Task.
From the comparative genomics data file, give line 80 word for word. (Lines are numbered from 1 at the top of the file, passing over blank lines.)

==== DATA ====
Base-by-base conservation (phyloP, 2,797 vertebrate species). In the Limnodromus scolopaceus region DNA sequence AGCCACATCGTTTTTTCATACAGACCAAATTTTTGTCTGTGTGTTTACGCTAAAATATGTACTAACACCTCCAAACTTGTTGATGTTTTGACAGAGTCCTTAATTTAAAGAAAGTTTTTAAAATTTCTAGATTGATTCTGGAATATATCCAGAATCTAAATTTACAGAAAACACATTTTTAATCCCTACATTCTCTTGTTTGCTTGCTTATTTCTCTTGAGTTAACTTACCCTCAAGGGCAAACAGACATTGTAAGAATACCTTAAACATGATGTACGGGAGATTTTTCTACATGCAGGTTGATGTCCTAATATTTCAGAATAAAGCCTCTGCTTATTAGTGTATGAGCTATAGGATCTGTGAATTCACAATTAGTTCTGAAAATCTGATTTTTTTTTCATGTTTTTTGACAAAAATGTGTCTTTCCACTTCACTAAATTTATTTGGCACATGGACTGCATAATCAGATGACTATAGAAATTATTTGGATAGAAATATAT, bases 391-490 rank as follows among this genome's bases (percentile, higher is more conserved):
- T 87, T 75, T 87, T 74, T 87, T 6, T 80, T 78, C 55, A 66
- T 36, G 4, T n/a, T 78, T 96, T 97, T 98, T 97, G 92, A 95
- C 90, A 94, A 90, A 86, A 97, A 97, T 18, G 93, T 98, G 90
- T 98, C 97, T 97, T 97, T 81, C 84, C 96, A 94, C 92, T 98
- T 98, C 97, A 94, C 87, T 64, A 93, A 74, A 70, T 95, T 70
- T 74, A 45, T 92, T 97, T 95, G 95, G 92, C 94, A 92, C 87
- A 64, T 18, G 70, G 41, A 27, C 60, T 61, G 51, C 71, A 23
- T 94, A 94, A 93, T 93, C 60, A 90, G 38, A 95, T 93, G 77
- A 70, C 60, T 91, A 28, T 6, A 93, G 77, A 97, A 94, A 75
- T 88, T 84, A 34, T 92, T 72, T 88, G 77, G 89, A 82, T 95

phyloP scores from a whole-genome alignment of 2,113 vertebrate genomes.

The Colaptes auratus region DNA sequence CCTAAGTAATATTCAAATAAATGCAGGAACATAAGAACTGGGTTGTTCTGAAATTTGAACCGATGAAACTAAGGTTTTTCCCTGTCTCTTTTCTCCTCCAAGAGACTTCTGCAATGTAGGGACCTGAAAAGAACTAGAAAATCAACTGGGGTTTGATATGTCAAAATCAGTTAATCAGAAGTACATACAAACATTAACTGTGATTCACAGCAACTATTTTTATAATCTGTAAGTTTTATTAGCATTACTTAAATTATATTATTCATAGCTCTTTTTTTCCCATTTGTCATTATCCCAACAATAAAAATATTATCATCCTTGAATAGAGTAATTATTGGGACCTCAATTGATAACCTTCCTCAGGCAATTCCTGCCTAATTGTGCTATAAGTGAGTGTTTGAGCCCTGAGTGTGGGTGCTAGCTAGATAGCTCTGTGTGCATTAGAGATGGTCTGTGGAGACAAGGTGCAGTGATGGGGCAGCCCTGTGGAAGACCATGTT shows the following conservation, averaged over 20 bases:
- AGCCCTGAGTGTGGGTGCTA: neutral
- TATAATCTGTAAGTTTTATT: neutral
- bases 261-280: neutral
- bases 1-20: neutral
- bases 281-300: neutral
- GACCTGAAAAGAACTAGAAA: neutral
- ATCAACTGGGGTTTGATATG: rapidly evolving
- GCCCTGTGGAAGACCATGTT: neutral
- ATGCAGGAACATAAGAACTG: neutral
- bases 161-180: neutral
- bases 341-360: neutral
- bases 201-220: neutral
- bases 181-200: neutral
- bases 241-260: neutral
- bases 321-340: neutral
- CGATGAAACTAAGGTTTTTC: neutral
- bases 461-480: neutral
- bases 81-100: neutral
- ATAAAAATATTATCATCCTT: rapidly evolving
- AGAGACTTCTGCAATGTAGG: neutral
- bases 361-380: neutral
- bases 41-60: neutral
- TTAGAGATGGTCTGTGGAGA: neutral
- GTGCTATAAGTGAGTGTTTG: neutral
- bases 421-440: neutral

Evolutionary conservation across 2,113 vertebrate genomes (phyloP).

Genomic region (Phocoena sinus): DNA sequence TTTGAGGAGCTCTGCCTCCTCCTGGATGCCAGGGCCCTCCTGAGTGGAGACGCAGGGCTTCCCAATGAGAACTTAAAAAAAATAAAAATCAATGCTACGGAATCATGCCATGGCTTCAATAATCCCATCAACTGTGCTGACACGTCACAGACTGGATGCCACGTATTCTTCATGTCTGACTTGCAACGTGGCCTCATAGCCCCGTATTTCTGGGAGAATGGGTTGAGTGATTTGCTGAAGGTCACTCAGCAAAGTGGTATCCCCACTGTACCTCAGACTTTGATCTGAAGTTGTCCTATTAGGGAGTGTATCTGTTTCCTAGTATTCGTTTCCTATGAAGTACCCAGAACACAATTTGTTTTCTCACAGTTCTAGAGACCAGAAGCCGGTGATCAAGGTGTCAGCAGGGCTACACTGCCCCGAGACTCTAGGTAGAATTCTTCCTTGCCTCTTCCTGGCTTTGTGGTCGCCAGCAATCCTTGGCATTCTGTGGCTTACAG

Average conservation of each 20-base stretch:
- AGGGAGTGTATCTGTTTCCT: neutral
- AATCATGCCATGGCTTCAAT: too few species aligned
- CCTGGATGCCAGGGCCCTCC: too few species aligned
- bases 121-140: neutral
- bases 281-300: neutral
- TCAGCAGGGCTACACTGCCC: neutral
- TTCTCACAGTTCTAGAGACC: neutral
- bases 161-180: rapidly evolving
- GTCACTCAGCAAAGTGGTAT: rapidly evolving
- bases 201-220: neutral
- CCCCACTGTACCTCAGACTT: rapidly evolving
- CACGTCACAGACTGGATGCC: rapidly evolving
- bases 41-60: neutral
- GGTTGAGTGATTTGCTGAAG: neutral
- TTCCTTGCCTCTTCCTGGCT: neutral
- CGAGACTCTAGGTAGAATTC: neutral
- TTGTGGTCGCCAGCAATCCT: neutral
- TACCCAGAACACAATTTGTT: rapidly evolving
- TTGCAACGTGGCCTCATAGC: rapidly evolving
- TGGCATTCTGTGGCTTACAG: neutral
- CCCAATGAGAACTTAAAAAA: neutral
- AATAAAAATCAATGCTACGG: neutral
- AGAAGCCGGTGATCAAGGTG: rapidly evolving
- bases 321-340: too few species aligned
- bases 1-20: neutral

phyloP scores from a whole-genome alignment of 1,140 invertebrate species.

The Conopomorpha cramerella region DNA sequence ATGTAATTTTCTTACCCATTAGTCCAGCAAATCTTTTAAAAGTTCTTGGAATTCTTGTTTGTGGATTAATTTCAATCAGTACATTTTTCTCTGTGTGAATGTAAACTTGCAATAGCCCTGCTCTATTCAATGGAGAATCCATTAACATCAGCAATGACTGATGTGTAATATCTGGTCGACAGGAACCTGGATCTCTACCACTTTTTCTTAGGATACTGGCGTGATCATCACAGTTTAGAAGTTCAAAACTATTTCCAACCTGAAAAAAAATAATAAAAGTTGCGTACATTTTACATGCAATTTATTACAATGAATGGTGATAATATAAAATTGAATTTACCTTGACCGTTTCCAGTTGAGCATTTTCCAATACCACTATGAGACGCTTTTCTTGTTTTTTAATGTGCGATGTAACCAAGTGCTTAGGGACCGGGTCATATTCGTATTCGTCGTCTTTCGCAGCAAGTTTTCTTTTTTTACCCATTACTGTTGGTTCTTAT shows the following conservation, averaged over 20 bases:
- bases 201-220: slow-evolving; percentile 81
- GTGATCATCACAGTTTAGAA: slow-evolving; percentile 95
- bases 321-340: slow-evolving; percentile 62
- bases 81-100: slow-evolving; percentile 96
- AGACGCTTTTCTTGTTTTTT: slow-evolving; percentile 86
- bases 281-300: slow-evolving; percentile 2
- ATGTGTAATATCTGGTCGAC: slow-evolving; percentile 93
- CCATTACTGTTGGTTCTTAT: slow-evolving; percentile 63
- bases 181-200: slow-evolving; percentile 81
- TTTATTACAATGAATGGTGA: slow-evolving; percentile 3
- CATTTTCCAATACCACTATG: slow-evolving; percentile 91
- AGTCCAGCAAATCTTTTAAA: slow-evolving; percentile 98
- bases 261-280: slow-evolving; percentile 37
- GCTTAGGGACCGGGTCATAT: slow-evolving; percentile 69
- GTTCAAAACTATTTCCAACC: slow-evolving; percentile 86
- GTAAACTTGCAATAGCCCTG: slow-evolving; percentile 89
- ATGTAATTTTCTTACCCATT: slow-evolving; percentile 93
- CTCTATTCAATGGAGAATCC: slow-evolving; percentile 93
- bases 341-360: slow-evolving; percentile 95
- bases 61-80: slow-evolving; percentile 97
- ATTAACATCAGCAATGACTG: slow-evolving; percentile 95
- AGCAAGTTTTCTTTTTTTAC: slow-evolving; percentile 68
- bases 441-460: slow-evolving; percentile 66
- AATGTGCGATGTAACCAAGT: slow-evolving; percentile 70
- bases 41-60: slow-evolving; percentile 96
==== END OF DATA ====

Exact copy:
- AGTCCAGCAAATCTTTTAAA: slow-evolving; percentile 98